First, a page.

The next song, Habits, takes a u-turn back to the melancholy, with wistful lyrics and synth lines, complete with the same lovely, intricate instrumentation from the rest of the ensemble. Guitarist Steve Sladkowski’s clean, melodic guitar lines are the star of the show as ever on this track, arpeggiating and fuzzing behind Babcock’s crooning, lonely vocals and eventually, a victorious group chorus. In a genre that can often stagnate in the mire of its own iconoclasm, the instrumental skill and breadth shown on Habits is reassuring. This continues onto Cutting Off The Corners, in which the guitar gets a little more plucky in the verses to allow Nestor Chumak’s heavy basslines to come through a bit stronger, playing brilliantly thanks to the aforementioned mixing successes on the record. Eclectic instrumentation choices remain with the brass section on Grim Reaping, combining eerily well with the layers of fuzz that cover the rest of the track.

The album’s closer, PUPTHEBAND Inc Is Filing For Bankruptcy, ties the album together, marrying themes of dissatisfaction, alienation and control in a malicious, darkly catchy tune that features Babcock at his most candid since 2019’s Full Blown Meltdown. Along with simply being angry, the song feels authentically fragile; you can almost hear Babcock’s teeth rattling around in his skull as his vocals jump and stomp over the grinding instrumentals. The album ends as it was - a high note, mottled by questions of what happens next. Babcock says “I’m truly grateful for the life I’ve led, I’m just being dramatic… Thanks for having us, it’s been an honour / I’d just like to thank all the sponsors”. After the fake-out ending on the previous track, it feels strongly reassuring - PUP is back, and they’re not going anywhere.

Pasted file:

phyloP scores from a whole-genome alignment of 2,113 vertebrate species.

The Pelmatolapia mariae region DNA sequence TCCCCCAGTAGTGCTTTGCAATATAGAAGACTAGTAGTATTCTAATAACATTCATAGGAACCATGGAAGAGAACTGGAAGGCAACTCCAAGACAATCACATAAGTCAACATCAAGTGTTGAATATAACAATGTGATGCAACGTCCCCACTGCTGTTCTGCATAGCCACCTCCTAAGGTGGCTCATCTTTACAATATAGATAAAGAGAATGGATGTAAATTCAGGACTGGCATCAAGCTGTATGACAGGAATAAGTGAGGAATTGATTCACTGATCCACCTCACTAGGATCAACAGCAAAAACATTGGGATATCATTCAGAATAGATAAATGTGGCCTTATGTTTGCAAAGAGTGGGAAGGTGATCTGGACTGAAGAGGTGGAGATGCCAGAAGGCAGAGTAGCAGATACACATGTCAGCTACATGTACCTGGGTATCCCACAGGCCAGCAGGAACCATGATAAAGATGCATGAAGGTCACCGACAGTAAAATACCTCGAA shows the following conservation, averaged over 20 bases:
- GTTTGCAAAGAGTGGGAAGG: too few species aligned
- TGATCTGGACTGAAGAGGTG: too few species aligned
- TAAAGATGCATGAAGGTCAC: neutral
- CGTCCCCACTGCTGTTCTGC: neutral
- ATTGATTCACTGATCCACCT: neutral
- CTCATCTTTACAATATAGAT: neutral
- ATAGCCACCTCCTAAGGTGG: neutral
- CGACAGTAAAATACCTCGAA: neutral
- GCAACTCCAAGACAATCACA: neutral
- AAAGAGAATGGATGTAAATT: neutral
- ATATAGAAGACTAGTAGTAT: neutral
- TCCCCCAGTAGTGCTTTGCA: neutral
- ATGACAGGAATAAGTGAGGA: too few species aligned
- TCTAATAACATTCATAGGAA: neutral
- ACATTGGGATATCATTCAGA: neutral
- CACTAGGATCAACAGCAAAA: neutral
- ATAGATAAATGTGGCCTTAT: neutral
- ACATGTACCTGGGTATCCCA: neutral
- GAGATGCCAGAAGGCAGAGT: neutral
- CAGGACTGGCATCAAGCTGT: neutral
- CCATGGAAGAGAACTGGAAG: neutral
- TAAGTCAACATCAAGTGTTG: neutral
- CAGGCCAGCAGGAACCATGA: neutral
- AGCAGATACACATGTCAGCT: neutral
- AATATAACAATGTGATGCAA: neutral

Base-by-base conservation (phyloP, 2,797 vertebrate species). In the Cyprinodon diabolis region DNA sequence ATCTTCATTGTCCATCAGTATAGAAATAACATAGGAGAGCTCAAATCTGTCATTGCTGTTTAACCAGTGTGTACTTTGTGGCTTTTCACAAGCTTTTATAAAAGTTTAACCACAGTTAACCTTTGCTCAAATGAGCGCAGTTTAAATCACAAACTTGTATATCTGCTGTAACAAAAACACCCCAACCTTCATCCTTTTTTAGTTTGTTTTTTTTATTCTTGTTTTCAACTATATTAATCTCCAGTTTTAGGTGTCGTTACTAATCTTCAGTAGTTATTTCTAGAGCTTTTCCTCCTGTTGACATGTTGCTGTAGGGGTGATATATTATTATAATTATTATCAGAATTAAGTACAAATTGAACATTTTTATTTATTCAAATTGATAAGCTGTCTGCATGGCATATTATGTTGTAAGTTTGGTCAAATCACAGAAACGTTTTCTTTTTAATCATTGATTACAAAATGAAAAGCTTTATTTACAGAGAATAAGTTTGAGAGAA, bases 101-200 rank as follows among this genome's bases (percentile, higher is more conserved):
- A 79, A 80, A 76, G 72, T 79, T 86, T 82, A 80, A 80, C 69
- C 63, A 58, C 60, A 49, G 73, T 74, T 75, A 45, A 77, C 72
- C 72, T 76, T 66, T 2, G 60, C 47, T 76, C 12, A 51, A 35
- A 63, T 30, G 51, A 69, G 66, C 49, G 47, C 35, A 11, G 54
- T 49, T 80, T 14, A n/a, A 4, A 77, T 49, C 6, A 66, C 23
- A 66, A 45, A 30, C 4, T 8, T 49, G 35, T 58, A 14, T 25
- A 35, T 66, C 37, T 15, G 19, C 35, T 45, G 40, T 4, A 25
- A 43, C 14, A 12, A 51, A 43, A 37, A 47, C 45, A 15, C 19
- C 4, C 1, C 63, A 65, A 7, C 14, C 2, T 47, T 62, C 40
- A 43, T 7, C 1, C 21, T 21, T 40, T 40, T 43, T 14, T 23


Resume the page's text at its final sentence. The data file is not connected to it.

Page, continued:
Beyond just feeling like classic PUP (which is something I would have enthusiastically taken), this album dabbles skilfully in conflicting themes and broad instrumental influences, infusing the modern pop-punk landscape with skilful songwriting, mature and complex themes and maintaining PUP’s talent for having the best hooks in modern pop punk. It’s not perfect, but the cohesion of the album’s corporate theme is surprisingly decently done, and frankly, with songs as good as this, it barely needed it anyway.

Hal Hewlett


Edited by: Elliot Fox

In article images courtesy of PUP via Facebook. Video courtesy of PUP via YouTube.